For the annual Summer exhibition of 2021 IBASHO has chosen the theme 'Mizu', the word for 'water' in Japanese. As an island nation, Japan has a deep connection with water in various ways, creating a cultural history where water and life go hand in hand.
In Japan, under the influence of the indigenous religion Shintoism, Mizu is believed to incarnate the purity and pliant simplicity of life. A spiritual connection with elements like water is believed to be a primary force in the life of a Shinto priest. Likewise, waterfalls are believed to be sacred and standing under one is thought to purify the individual.
Mizu is also one of the five elements of Japanese Bhuddism (Godai: Earth, Water, Fire, Air and Void) and embodies the quality of flexibility. Water represents the fluid, flowing, and formless things in the world. Rivers, lakes, and rain fall under Mizu but it can also include clouds, mood swings, and even bodily fluids like blood. Plants belong to this element too, as they grow and adapt to their changing environment according to the direction of the sun and the seasons.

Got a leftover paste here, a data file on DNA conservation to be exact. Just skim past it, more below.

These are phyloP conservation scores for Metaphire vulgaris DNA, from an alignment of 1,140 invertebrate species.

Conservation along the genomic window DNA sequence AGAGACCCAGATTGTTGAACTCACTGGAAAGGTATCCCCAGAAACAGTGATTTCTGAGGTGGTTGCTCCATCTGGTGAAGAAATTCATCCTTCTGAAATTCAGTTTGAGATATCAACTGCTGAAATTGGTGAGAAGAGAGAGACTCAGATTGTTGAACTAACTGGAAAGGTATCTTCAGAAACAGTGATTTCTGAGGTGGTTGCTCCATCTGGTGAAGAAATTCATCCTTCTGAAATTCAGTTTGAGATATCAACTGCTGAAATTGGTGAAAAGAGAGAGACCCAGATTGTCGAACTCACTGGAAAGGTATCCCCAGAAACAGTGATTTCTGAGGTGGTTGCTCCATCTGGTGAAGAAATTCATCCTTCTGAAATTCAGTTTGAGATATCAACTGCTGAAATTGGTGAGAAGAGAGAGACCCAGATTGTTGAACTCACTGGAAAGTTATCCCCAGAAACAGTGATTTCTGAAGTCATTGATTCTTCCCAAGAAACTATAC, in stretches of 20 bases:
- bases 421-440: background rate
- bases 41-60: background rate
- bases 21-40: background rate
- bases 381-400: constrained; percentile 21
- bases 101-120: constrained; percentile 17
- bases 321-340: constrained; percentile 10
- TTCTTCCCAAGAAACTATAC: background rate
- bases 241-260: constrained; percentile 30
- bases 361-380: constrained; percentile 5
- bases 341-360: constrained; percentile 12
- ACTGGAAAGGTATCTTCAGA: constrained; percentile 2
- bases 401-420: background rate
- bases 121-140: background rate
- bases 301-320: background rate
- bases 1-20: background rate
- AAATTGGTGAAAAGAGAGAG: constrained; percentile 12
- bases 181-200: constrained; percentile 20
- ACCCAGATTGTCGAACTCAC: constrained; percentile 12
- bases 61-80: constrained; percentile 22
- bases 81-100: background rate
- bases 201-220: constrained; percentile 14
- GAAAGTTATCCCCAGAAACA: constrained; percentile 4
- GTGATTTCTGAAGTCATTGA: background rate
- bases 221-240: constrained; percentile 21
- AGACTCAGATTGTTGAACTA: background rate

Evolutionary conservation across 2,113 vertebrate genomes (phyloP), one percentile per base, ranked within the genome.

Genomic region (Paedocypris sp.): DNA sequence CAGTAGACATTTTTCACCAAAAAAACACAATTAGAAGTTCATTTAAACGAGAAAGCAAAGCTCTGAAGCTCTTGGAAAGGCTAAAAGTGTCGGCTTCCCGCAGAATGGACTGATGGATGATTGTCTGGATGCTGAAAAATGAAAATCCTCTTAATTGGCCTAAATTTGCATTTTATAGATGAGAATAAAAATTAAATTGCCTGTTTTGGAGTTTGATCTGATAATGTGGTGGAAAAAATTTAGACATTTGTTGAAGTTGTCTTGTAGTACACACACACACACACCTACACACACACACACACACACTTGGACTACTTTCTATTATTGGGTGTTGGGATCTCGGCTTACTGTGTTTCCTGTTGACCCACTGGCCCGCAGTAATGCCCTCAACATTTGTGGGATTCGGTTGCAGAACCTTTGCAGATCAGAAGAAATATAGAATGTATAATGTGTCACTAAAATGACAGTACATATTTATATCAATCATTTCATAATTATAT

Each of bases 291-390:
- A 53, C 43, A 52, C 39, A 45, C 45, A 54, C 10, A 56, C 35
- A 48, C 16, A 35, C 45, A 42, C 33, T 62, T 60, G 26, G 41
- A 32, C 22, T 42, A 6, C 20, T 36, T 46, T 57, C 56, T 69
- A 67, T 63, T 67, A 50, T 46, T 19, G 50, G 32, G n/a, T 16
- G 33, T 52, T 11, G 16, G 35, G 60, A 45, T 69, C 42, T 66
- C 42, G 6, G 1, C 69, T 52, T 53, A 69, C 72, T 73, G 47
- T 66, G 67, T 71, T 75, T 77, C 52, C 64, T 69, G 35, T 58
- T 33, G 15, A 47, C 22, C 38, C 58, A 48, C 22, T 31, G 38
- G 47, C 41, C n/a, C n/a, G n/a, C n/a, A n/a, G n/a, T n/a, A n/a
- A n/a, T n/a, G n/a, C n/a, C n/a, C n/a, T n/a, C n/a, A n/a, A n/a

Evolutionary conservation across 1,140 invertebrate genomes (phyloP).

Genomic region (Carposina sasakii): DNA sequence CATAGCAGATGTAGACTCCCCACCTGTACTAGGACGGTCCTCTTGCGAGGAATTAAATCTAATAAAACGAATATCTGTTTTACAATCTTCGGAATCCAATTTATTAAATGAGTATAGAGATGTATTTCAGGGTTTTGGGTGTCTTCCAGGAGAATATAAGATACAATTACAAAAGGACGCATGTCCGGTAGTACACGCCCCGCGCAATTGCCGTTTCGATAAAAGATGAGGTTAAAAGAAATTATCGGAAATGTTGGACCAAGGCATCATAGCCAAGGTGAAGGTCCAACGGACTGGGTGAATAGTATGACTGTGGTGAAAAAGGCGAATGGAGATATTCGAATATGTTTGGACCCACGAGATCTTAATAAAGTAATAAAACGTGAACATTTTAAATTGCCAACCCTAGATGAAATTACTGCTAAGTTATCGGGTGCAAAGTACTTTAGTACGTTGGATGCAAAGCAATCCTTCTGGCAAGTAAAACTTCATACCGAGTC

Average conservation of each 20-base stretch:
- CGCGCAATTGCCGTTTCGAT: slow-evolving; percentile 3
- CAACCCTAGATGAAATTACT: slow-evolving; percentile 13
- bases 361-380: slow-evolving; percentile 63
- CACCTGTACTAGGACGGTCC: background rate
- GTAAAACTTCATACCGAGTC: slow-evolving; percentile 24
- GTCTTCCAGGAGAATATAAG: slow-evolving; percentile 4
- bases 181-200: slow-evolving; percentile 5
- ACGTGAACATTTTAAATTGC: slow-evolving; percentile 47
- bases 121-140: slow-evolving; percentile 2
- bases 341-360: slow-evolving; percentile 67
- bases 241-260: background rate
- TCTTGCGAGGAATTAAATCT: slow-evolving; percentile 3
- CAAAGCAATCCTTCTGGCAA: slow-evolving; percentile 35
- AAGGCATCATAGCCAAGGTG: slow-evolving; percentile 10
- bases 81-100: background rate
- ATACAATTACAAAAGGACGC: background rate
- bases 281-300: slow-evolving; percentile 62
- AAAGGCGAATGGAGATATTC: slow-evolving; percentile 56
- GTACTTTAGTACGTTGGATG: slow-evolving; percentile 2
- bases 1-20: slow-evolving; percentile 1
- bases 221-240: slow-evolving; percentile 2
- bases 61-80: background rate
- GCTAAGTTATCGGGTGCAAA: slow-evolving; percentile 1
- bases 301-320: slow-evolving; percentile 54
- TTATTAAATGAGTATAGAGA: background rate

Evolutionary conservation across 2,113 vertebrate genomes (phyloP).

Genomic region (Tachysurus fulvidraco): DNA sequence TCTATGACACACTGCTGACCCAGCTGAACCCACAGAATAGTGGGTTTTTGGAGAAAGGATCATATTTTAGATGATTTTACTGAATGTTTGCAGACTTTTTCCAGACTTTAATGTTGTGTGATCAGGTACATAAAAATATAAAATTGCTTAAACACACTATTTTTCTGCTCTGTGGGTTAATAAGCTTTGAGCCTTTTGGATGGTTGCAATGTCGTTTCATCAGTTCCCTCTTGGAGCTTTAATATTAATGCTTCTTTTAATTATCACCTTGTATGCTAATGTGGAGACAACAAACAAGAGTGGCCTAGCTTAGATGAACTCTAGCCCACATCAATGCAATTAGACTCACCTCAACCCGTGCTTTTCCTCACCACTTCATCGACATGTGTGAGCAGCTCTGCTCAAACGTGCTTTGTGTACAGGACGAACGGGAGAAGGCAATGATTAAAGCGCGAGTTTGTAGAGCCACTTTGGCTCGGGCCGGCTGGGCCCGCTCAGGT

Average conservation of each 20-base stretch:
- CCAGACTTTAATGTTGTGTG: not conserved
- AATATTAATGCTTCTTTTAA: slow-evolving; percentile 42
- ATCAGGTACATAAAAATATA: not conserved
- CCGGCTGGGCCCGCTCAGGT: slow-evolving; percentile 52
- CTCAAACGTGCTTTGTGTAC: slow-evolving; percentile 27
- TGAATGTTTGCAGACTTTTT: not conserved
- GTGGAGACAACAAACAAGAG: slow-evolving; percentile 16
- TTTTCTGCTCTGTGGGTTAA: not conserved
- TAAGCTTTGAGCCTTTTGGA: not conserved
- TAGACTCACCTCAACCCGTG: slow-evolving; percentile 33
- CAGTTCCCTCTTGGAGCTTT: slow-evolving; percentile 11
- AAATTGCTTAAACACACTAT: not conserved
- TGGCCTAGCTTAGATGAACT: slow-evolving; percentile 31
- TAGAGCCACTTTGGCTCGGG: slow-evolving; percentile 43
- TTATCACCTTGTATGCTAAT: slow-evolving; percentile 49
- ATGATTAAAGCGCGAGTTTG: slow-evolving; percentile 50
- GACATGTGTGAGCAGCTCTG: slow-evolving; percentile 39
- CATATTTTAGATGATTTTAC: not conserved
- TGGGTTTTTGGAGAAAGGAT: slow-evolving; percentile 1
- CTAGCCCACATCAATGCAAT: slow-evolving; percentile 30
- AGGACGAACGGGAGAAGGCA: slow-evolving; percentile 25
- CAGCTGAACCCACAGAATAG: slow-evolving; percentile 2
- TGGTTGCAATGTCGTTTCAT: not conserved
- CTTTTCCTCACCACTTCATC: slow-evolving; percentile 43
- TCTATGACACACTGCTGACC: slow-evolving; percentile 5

In 1645 swordsman, philosopher, strategist, writer and rōnin, Miyamoto Musashi, wrote that we may have much to learn from water. To Musashi, water has a natural innate flexibility, since it can quickly adapt to shifting boundaries and continually seek out the best path. Adaptable and resourceful, water is as comfortable flowing down a stream as it is settling into a lake basin. Given enough time, it can even erode mountains. To Musashi, a skilled swordsman must possess that same ability to adapt to change in a split-second -and the patience to keep his cool even in the most unexpected of situations. Qualities that are useful for life in general.
In 'Mizu' IBASHO will show works by 7 Japanese contemporary photographers, 2 Western contemporary artists and vintage works by 5 older masters of Japanese photography, in which Mizu plays a significant role.